Planners give approval for Twilight Cafe relocation
During Tuesday’s meeting of the Planning Commission, the seven-member panel unanimously approved and conditional use and development permit application from the Barrier Island Restaurant Group to relocate Twilight Cafe from their current West Gulf Drive location to a now-vacant Periwinkle Way facility.
Twilight Cafe owner Robert Parks and attorney Robert Monk presented their application to the city’s Planning Department staff, represented by Roy Gibson. According to the application, the restaurant is seeking the move to the former Sanibel Sweet Treats & Gourmet Deli, which closed early last year. The development permit application seeks a change from a take-out to a sit-down establishment while the conditional use permit is for a 62-seat dine-in restaurant.
After hearing the application, commissioner Chuck Ketteman cited a few issues, most notably the visibility of oncoming traffic along that section of Periwinkle Way. Dr. Phillip Marks noted that the no carry-out policy might seem too restrictive for customers who might wish to place an order by phone and bring a prepared meal home.
Gibson explained that the restriction for no carry-out service had to do with the parking requirements for sit-down eateries, which differ greatly from take-out businesses. While signage would not allow the restaurant to promote food “to go,” allowing carry-out items from the menu would be acceptable.
Another sticking point which came up during deliberations was the hours of operation Twilight Cafe would be allowed. The application stipulates that the restaurant, which is located on the same parcel as an office building, would open after 5 p.m. The office space, now unoccupied, would be required to be vacant between 5 p.m. and 8 a.m. during to the number of parking spaces — 29 — required onsite.
Marks asked Parks if he might consider opening the business earlier in the day, during lunch hours, or on the weekends for Sunday brunch, when the office would generally be closed.
“Expanding our hours is not under consideration right now,” Parks said. “But you’re giving me some good ideas.”
Planning Director requested that Parks provide a proposed schedule of operating hours for Twilight Cafe; Parks said that their hours haven’t been determined yet.
“I would feel more comfortable if we had the days of the week and the hours of operation,” said Jordan. “Not so much for when the restaurant will be open, but for the restrictions for the offices.”
Gibson noted that the application stated that the restaurant planned on opening at 5 p.m., but could be changed only to stipulate that it could operate only during hours that didn’t run concurrent with the office space, if and when that becomes occupied.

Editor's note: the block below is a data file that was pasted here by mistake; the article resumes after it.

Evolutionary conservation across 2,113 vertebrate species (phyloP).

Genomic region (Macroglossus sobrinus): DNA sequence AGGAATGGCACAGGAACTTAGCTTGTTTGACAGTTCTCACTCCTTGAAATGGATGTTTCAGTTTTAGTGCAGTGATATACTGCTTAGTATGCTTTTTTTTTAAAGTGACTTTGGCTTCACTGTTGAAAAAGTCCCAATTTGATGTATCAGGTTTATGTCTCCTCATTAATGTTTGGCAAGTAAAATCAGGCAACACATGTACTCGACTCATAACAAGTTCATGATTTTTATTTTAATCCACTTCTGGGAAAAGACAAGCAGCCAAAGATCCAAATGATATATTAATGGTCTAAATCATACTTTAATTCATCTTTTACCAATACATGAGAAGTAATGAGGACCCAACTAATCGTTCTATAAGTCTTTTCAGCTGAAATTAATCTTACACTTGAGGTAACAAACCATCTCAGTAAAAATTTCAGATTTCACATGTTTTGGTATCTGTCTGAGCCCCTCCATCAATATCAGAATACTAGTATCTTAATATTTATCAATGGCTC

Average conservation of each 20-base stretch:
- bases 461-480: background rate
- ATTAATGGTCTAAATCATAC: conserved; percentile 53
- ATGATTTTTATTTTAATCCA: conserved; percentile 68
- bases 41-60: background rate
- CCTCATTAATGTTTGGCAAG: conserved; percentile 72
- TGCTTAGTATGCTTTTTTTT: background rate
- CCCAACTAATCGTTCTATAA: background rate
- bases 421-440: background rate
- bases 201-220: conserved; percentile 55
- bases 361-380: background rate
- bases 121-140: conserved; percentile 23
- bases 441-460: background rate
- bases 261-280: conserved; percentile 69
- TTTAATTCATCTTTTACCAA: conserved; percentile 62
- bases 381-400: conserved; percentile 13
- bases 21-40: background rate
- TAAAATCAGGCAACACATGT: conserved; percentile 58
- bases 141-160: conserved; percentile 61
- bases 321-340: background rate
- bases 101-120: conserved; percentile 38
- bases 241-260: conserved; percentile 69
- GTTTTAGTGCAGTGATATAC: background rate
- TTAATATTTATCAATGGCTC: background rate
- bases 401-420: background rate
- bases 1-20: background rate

Judy Michie, owner of Cottages To Castles Vacation Rentals (across the street from the proposed restaurant relocation), spoke in favor of the application, telling the commission, “Everything that they have ever done has been for the betterment of Sanibel.”
Marks motioned for the application to be accepted, which was seconded by Tom Krekel, subject to 15 conditions which must be met before final approval. The motion passed unanimously.
In other business, planners approved a variance application from Kennard and Mary Warfield to expand their single-family residence on San Carlos Bay Drive. Due to the home’s proximity to the mean high water line, the structure cannot be located closer than 30 feet from San Carlos Bay, and more than 50 percent of the habitable floor area must be located within the Altered Lands Zone.
The Warfield’s application also calls for a plan to revegetate the area within the Bay Beach Zone, from which the stone walkway and driveway must be removed, and 75 percent of appropriate vegetation must be native species.
Also, the commission engaged in a brief discussion regarding the boat dock ordinance, now in the hands of City Council, who will conduct a special session on Tuesday, Oct. 19 at 9:15 a.m.
Vice Mayor Mick Denham, delivering his liaison report, suggested that he was not satisfied with the Planning Commission’s work on the proposed resolution.
“We are going down a long road, after which we have to make a big decision,” said Denham. “We are halfway there, with one reading down and one to go.”
Chairman Michael Valiquette told Denham that he was glad the council requested scientific data from experts who had provided testimony during several commission meetings on the matter.
“We got lots of opinions, but no data other than an 18 or 19 year old report from Dr. (Rob) Loflin,” said Valiquette, referencing the director of the city’s Department of Natural Resources.
After some additional talk among the commissioners, City Attorney Ken Cuyler suggested that they should stop discussions on the subject which has already been passed along to council, which is conducting a public hearing on the issue next week. More discussions among the panelists “would not be appropriate,” Cuyler added.